LIBERAL PRINCIPLES EVIDENT IN THE AMERICAN CONSTIT

UTION AND GOVERNMENTAL SYSTEMWithin the framework of democratic capitalism, the American Constitution and government structure have a fundamentally liberal backbone. Viewed as a social contract, the relationship between the state and the individual is expressed in the Constitution which dictates the liberal values intrinsically woven into American history. Combined with the Bill of Rights, the Constitution holds the representative government accountable for its actions and sets finite limits on the power it wields over the individual. A capitalist society such as that of the United States uses taxation and wealth distribution as a tool for controlling social equality, an unavoidable hypocrisy of liberal values in a democratic welfare state. Classical liberal values that hold the individual’s rights as paramount have been modernised to accommodate a mildly paternalistic social welfare system.
Classical liberalism suggests that the state and society can be viewed as an immense social contract. In a liberal democratic country such as America, the constitution is the fundamental part of that social contract; it is a contract between the state and the civil society. The American constitution is a guide to legislation and its interpretation. An essentially liberal contract, the constitution binds not only the government, but also the people. Through the constitution, the people collectively commit to certain institutional procedures for managing public affairs and resolving social conflicts. The constitution not only limits the arbitrary power of the government, it also prevents public administration from being poisoned by people’s short-term tempers and passions. Through the constitution, the people collectively commit to certain checks against those capricious human sentiments.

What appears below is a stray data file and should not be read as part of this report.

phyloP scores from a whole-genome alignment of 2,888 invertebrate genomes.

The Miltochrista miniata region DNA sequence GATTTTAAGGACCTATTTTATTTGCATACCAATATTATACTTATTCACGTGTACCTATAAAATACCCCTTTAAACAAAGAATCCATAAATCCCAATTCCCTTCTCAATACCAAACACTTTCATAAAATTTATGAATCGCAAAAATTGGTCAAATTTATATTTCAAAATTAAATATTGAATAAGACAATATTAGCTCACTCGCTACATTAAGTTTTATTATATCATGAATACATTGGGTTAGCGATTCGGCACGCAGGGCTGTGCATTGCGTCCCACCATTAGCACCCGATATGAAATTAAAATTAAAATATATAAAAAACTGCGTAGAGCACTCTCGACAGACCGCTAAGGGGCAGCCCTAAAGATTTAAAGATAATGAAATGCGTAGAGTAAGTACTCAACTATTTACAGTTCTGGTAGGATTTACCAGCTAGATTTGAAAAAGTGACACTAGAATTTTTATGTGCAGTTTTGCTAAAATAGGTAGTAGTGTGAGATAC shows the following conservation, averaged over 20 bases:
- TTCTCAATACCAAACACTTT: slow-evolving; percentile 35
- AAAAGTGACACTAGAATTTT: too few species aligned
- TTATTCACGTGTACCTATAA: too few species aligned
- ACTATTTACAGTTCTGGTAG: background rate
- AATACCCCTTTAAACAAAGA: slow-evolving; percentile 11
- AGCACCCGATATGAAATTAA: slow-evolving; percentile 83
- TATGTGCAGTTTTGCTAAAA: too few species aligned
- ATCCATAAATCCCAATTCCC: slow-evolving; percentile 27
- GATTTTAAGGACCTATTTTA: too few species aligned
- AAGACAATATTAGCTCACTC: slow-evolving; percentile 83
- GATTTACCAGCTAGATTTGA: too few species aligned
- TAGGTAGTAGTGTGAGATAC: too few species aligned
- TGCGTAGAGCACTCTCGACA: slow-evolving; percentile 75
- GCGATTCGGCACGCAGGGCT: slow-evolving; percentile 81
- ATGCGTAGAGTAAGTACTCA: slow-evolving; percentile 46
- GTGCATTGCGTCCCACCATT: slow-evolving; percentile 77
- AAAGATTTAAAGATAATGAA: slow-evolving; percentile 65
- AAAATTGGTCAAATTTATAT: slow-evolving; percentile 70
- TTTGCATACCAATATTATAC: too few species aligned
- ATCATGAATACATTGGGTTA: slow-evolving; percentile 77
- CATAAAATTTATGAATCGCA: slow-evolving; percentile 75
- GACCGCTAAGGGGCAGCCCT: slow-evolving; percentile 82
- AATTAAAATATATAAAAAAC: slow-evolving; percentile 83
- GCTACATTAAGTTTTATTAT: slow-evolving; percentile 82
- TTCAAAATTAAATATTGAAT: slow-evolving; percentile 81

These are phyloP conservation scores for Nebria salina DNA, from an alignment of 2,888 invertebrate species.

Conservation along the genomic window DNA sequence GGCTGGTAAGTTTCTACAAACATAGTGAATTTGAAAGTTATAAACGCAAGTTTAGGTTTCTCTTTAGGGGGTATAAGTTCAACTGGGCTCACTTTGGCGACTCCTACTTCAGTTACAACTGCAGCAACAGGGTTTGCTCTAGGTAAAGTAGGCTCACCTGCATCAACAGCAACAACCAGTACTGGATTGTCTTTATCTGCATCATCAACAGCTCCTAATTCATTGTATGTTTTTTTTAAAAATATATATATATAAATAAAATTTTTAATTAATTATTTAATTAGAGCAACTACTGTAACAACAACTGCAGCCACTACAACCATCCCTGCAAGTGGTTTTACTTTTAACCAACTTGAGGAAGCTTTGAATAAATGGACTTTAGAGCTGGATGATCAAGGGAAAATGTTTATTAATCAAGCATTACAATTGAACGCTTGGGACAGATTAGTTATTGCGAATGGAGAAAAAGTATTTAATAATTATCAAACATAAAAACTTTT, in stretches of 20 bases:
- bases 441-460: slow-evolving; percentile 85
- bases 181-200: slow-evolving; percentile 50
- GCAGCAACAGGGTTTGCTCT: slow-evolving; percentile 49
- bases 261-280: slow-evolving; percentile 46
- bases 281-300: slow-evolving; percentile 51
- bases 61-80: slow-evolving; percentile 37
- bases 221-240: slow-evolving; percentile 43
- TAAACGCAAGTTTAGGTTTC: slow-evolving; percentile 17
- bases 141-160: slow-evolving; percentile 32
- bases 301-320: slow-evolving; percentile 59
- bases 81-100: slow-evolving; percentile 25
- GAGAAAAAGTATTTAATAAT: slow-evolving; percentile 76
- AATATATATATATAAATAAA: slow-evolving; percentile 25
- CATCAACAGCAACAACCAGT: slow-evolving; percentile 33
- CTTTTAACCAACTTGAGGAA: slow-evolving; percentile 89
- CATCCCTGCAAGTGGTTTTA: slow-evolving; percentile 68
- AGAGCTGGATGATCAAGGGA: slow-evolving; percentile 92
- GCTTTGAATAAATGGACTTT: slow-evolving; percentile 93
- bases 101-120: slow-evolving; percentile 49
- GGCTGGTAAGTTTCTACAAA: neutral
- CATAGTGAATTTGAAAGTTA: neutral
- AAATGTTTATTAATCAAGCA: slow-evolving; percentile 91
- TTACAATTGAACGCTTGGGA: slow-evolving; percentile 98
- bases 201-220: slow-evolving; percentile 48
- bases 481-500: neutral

A central liberal principle which the American constitution serves, is to limit and separate governmental power. The classically liberal distrust of majoritarian tyranny has continued into present-day American politics through its role in the Constitution. In a liberal constitutional system, there is an important difference between the constitution and ordinary laws. While ordinary laws can be modified or repealed to protect civil liberties by the national legislature, or be declared illegal or unconstitutional by the process of judicial review (Burns et al, 1993, p.21), the national legislature usually has no unilateral power to modify or repeal the constitution, and the judiciary has no power to declare the constitution illegal. For example, in the United States, the constitution can only be modified after the legislatures (or constitutional conventions) of two-thirds of the states approve, or by a two-thirds vote of both houses of Congress, followed by ratification from three-quarters of the states or their ratification conventions (Burns et al, 1993, p.34). The federal legislature alone cannot amend the American Constitution. Thus, the Constitution is framed in a way to protect it from amendment by unilateral acts of government, as such amendments could infringe the civil liberties of the people. Such a fear of powerful government is Classically liberal, the view that the people need be protected from their government by limiting and separating its powers; Quis custodiet ipsos custodes – who guards the guards?